chapter  7
Literacy Movements in Modern China
ByCharles W. Hayford
Pages 25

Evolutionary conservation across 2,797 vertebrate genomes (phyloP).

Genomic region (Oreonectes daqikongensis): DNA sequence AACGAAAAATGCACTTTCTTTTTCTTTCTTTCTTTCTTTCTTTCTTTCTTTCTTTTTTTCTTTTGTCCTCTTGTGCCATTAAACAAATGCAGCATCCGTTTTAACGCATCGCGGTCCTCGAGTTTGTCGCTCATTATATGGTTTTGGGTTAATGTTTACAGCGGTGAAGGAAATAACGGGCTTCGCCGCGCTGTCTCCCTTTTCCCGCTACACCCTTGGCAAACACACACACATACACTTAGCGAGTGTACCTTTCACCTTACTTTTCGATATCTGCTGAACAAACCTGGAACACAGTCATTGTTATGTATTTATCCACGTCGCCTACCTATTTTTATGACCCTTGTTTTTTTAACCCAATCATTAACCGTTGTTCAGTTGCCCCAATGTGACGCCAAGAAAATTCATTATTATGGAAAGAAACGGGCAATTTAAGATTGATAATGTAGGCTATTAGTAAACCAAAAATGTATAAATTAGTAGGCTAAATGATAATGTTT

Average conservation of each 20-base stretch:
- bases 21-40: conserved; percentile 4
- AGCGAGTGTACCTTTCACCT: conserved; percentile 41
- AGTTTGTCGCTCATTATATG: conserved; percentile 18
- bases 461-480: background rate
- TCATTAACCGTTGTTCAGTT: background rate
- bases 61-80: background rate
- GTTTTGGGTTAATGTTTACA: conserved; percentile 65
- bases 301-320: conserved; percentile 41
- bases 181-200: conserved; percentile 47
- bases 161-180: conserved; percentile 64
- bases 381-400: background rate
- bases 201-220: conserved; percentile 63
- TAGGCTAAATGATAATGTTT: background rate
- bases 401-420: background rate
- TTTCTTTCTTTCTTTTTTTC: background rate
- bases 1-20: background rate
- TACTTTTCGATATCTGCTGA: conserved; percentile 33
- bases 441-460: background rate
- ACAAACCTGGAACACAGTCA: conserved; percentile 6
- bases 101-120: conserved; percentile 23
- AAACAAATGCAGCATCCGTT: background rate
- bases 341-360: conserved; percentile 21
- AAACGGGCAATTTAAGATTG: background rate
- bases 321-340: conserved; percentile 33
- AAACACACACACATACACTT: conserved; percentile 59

As Alexander Woodside has pointed out, China did not have the religious rivalries encased in national competitions that motivated the growths of literacy rates in Europe; there was no competitive need to make the flock literate to mobilize the people before the twentieth century. In order to understand how specific literacies were related and how they were taught, we must pause to look at the nature of the Chinese writing system. Many of some people were members of the well-established Strengthen Education Society of which Mao Zedong, as a primary school principal, was a member. Attacks on "feudal" orthography have as much to do with the psychology of the Chinese New Culture intellectual as with practical pedagogy. Mao trumpeted was especially proud of mobilizing village women, who were only gradually becoming recognized as an object of mobilization and source of revolutionary energy.